Raymond Davis was released on Wednesday and flown out of the country. A lot of people are asking if justice was done. The release raises two fundamental questions.
First, who was responsible for the release?
Second, what were the concessions made on both sides of the table to facilitate the release?
The future of Pakistan-US relations and geo-political developments in the region will depend on the nature of the final agreement.
The release was clearly not the work of the federal or provincial governments. Although Najam Sethi tweeted about Shahbaz Sharif playing a critical role, his responsibility may be limited to facilitating the entire release drama. Notwithstanding Punjab Law Rana Sanaullah’s claim that the provincial government was not in the know on the decision, it is hard to rule out PML-N involvement in trying to convince the families of those killed by Raymond Davis to forgive him under provisions of Shariah law.
The Qisas and Diyat law, which was passed in 1997 by the then Nawaz Sharif government, has been used on hundreds of occasions to buy forgiveness for killers. This law privatises a crime like homicide and devolves the responsibility for punishing a killer to the next of kin of the victim. The reason it was not used earlier in the Davis case was possibly because the time was not ripe.
Rana Sanaullah’s lame statement reflects his anticipation of a reaction from hardcore right-wingers inside the PML-N. With cooperation from the right quarters, however, Shahbaz Sharif’s government will be able to deal with any public protest.
In any case, the general perception was that the religious right organisations did not manage to bring people out on the streets on the Davis issue. Therefore, they were keen to link it with the blasphemy laws issue. There may be some street protests and comments from Imran Khan trying to pin it all on the federal government. But the Zardari-Gilani duo could not have managed it as their first effort resulted in friction within the party.
There should be little doubt that the release was possible due to successful negotiations between the CIA and the ISI. This was all along a spat between the two intelligence agencies which Pakistan’s media did not point out until very late. Another twitterati, Columnist Cyril Almeida, raised the question of a possible link between Gen Pasha’s extension, the Pakistan Army’s agreement to launch a military operation in North Waziristan and Davis’ release, pointing at some secret agreement. Without GHQ’s involvement the judiciary might not have appreciated the significance of the matter for national security and not stopped the Lahore High Court from giving a judgment on the immunity issue immediately.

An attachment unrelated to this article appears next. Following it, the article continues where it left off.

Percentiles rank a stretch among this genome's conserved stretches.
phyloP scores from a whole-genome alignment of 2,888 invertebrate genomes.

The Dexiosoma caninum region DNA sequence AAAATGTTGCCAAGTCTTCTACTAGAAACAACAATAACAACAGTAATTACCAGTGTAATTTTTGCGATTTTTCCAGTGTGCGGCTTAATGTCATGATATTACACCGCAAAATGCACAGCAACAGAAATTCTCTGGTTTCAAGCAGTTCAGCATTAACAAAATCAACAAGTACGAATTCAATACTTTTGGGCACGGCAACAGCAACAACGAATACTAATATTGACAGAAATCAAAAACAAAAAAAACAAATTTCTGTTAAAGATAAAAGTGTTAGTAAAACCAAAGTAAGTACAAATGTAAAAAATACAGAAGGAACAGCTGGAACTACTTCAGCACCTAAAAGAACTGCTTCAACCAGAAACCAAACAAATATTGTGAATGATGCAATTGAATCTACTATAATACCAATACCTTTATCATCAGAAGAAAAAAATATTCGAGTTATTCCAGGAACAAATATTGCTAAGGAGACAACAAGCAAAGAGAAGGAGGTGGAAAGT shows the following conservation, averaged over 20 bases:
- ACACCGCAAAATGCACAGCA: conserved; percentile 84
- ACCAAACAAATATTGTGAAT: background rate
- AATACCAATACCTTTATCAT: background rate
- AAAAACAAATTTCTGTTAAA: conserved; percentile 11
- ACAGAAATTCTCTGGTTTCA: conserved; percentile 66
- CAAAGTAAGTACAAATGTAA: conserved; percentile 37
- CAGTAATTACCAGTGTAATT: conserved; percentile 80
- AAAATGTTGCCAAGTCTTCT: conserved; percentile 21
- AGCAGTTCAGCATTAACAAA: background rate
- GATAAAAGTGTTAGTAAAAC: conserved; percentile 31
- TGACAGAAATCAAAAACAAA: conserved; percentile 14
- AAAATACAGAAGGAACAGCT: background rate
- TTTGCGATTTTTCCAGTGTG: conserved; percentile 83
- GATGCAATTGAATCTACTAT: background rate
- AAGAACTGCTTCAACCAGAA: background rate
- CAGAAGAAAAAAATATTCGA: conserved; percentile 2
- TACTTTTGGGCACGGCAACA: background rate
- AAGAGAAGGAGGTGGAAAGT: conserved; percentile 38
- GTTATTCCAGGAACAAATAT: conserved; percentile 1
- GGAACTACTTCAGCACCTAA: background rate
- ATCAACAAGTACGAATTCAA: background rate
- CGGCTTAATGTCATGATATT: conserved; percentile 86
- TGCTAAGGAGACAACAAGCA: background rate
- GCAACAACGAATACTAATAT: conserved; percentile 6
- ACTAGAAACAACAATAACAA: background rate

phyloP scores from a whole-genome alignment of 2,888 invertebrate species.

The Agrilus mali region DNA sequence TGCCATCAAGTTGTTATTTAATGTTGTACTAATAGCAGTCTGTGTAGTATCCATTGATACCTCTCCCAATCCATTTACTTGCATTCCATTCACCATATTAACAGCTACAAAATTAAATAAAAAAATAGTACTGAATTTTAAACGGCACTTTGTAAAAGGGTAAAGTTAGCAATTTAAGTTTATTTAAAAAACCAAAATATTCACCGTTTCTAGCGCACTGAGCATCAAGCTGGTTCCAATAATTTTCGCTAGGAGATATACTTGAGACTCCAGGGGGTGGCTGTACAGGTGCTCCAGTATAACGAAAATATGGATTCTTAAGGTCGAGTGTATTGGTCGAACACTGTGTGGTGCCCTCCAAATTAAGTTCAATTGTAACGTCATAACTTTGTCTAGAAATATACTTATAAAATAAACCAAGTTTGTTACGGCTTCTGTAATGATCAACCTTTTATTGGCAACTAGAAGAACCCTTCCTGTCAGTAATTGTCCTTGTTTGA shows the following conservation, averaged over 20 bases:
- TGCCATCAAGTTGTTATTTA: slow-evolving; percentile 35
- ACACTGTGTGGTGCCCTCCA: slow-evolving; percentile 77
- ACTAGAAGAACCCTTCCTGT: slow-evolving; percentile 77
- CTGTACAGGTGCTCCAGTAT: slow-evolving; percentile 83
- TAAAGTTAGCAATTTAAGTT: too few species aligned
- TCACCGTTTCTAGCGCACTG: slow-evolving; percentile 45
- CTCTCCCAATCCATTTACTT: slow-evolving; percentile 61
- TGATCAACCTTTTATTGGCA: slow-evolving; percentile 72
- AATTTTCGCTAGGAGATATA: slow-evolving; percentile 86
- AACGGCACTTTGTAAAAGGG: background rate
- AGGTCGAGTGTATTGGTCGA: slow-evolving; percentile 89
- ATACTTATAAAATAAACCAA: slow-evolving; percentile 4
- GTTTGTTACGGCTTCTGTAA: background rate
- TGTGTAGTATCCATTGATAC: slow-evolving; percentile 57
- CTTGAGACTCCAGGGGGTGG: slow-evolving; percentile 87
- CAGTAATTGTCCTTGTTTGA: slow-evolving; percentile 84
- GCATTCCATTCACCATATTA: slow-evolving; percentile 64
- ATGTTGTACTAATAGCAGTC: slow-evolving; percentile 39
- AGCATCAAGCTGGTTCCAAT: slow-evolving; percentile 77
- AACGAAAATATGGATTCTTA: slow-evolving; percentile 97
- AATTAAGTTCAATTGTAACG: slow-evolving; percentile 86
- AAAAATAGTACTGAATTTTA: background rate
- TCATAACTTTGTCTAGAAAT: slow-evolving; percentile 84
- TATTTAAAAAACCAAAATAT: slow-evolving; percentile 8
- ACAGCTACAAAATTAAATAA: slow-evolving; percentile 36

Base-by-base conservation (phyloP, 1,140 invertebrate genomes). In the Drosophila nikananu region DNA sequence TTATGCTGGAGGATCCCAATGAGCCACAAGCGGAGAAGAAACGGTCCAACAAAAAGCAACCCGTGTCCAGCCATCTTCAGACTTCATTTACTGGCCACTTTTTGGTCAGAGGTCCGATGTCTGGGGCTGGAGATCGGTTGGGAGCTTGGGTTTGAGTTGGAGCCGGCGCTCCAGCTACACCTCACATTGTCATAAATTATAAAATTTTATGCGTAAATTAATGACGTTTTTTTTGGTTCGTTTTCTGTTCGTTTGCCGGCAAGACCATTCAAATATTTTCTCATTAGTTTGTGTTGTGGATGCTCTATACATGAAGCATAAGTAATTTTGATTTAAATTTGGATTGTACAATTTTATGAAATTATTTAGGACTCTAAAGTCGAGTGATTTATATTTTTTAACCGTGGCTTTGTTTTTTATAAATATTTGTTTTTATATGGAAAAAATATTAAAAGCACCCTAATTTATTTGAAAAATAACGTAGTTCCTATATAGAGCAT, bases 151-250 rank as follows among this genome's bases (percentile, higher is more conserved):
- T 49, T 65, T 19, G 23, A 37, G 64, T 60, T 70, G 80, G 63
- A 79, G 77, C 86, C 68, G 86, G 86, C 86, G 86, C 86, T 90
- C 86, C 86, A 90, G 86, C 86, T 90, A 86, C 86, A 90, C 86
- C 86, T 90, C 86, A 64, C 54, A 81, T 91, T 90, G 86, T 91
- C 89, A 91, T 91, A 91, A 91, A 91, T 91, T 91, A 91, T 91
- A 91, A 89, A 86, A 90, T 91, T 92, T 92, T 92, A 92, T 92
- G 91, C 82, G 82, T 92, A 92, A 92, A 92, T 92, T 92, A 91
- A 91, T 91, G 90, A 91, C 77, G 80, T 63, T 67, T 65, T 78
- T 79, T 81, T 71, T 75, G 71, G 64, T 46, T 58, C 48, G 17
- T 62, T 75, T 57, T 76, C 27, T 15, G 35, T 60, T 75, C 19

The million-dollar question now is: what was agreed upon? It seems that the US and Rawalpindi have renegotiated terms of engagement so GHQ will play a greater role in dealing with Washington than the Presidency in Islamabad. General Petraeus’s recent testimony to the US Congress mentions the Pakistan Army’s apprehensions regarding not being taken into confidence on Afghanistan. It is a considered opinion in Washington that Pakistan was not totally on board with the objectives of the war on terror. Did Raymond Davis, a CIA contractor, fall victim to this misunderstanding and has he been released after the problem was sorted out? Another pertinent question pertains to the future of American policy on Pakistan-based militant groups such as Lashkar-e-Taiba, Jaish-e-Mohammad and others. Does a possible agreement involve America backing off from its focus on these organisations, which are considered friendly by the military?
Raymond Davis’ release will for some time increase anxiety amongst the Pakistani people, including the urban-educated-twitterati. GHQ will ensure that this does not really boil over. Or perhaps this will give a lead to an internal move to bring domestic change. What’s certain is that the way the issue has unfolded is fairytale material.
Published in The Express Tribune, March 17th, 2011.
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